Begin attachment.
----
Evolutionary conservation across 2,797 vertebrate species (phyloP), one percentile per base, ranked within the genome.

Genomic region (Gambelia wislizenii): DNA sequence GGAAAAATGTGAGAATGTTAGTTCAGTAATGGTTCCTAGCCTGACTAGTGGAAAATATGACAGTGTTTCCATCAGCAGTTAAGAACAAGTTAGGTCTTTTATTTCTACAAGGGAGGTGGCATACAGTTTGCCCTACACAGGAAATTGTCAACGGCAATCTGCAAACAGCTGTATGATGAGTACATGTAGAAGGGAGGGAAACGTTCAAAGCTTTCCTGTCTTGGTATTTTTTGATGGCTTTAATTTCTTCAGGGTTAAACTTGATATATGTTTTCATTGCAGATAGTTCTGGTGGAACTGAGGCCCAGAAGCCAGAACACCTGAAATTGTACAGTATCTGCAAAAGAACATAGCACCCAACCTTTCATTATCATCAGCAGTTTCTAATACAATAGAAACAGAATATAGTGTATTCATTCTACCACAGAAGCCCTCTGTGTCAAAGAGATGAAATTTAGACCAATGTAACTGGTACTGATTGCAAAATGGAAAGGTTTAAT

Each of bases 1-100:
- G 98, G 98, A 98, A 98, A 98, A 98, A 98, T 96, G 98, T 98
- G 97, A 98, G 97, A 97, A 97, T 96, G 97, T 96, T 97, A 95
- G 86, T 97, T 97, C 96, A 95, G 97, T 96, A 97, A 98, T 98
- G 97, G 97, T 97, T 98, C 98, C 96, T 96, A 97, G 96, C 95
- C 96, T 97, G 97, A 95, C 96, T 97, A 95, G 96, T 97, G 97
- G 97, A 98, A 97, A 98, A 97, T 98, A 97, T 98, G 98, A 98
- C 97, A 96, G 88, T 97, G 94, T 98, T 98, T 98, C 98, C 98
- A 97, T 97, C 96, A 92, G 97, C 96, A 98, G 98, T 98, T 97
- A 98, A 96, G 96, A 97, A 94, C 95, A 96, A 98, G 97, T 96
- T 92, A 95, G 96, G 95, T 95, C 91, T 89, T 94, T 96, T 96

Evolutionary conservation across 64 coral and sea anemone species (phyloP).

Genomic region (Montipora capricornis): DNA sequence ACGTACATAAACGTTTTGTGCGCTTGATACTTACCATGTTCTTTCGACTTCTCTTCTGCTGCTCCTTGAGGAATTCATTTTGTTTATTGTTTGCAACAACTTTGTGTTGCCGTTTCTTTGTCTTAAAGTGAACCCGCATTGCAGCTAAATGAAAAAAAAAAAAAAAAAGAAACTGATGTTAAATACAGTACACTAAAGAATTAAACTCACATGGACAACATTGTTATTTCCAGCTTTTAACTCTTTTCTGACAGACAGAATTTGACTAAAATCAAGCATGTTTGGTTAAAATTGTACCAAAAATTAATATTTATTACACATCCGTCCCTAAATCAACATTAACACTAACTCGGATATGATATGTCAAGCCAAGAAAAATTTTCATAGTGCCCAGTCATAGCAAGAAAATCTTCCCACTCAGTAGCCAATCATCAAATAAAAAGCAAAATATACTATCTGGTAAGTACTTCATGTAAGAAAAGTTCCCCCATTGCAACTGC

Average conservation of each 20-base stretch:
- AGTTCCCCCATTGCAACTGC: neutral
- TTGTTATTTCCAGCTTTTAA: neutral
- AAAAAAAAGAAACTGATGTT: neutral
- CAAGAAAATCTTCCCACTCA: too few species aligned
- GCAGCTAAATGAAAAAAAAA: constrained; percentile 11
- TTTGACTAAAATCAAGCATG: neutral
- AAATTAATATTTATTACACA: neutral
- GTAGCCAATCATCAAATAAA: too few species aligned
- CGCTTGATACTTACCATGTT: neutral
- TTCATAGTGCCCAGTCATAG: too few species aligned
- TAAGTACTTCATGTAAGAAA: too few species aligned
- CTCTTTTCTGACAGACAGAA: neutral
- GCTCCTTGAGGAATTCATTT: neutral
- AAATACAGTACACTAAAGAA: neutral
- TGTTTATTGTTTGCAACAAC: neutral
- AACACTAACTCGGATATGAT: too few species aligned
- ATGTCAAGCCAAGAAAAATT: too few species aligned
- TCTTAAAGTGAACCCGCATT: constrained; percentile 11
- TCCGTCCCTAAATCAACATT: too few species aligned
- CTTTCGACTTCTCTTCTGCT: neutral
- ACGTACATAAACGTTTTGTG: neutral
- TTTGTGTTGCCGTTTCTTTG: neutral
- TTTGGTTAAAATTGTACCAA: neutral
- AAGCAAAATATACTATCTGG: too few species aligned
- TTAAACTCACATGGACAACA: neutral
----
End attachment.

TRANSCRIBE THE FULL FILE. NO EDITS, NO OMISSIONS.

Evolutionary conservation across 2,797 vertebrate species (phyloP), one percentile per base, ranked within the genome.

Genomic region (Gambelia wislizenii): DNA sequence GGAAAAATGTGAGAATGTTAGTTCAGTAATGGTTCCTAGCCTGACTAGTGGAAAATATGACAGTGTTTCCATCAGCAGTTAAGAACAAGTTAGGTCTTTTATTTCTACAAGGGAGGTGGCATACAGTTTGCCCTACACAGGAAATTGTCAACGGCAATCTGCAAACAGCTGTATGATGAGTACATGTAGAAGGGAGGGAAACGTTCAAAGCTTTCCTGTCTTGGTATTTTTTGATGGCTTTAATTTCTTCAGGGTTAAACTTGATATATGTTTTCATTGCAGATAGTTCTGGTGGAACTGAGGCCCAGAAGCCAGAACACCTGAAATTGTACAGTATCTGCAAAAGAACATAGCACCCAACCTTTCATTATCATCAGCAGTTTCTAATACAATAGAAACAGAATATAGTGTATTCATTCTACCACAGAAGCCCTCTGTGTCAAAGAGATGAAATTTAGACCAATGTAACTGGTACTGATTGCAAAATGGAAAGGTTTAAT

Each of bases 1-100:
- G 98, G 98, A 98, A 98, A 98, A 98, A 98, T 96, G 98, T 98
- G 97, A 98, G 97, A 97, A 97, T 96, G 97, T 96, T 97, A 95
- G 86, T 97, T 97, C 96, A 95, G 97, T 96, A 97, A 98, T 98
- G 97, G 97, T 97, T 98, C 98, C 96, T 96, A 97, G 96, C 95
- C 96, T 97, G 97, A 95, C 96, T 97, A 95, G 96, T 97, G 97
- G 97, A 98, A 97, A 98, A 97, T 98, A 97, T 98, G 98, A 98
- C 97, A 96, G 88, T 97, G 94, T 98, T 98, T 98, C 98, C 98
- A 97, T 97, C 96, A 92, G 97, C 96, A 98, G 98, T 98, T 97
- A 98, A 96, G 96, A 97, A 94, C 95, A 96, A 98, G 97, T 96
- T 92, A 95, G 96, G 95, T 95, C 91, T 89, T 94, T 96, T 96

Evolutionary conservation across 64 coral and sea anemone species (phyloP).

Genomic region (Montipora capricornis): DNA sequence ACGTACATAAACGTTTTGTGCGCTTGATACTTACCATGTTCTTTCGACTTCTCTTCTGCTGCTCCTTGAGGAATTCATTTTGTTTATTGTTTGCAACAACTTTGTGTTGCCGTTTCTTTGTCTTAAAGTGAACCCGCATTGCAGCTAAATGAAAAAAAAAAAAAAAAAGAAACTGATGTTAAATACAGTACACTAAAGAATTAAACTCACATGGACAACATTGTTATTTCCAGCTTTTAACTCTTTTCTGACAGACAGAATTTGACTAAAATCAAGCATGTTTGGTTAAAATTGTACCAAAAATTAATATTTATTACACATCCGTCCCTAAATCAACATTAACACTAACTCGGATATGATATGTCAAGCCAAGAAAAATTTTCATAGTGCCCAGTCATAGCAAGAAAATCTTCCCACTCAGTAGCCAATCATCAAATAAAAAGCAAAATATACTATCTGGTAAGTACTTCATGTAAGAAAAGTTCCCCCATTGCAACTGC

Average conservation of each 20-base stretch:
- AGTTCCCCCATTGCAACTGC: neutral
- TTGTTATTTCCAGCTTTTAA: neutral
- AAAAAAAAGAAACTGATGTT: neutral
- CAAGAAAATCTTCCCACTCA: too few species aligned
- GCAGCTAAATGAAAAAAAAA: constrained; percentile 11
- TTTGACTAAAATCAAGCATG: neutral
- AAATTAATATTTATTACACA: neutral
- GTAGCCAATCATCAAATAAA: too few species aligned
- CGCTTGATACTTACCATGTT: neutral
- TTCATAGTGCCCAGTCATAG: too few species aligned
- TAAGTACTTCATGTAAGAAA: too few species aligned
- CTCTTTTCTGACAGACAGAA: neutral
- GCTCCTTGAGGAATTCATTT: neutral
- AAATACAGTACACTAAAGAA: neutral
- TGTTTATTGTTTGCAACAAC: neutral
- AACACTAACTCGGATATGAT: too few species aligned
- ATGTCAAGCCAAGAAAAATT: too few species aligned
- TCTTAAAGTGAACCCGCATT: constrained; percentile 11
- TCCGTCCCTAAATCAACATT: too few species aligned
- CTTTCGACTTCTCTTCTGCT: neutral
- ACGTACATAAACGTTTTGTG: neutral
- TTTGTGTTGCCGTTTCTTTG: neutral
- TTTGGTTAAAATTGTACCAA: neutral
- AAGCAAAATATACTATCTGG: too few species aligned
- TTAAACTCACATGGACAACA: neutral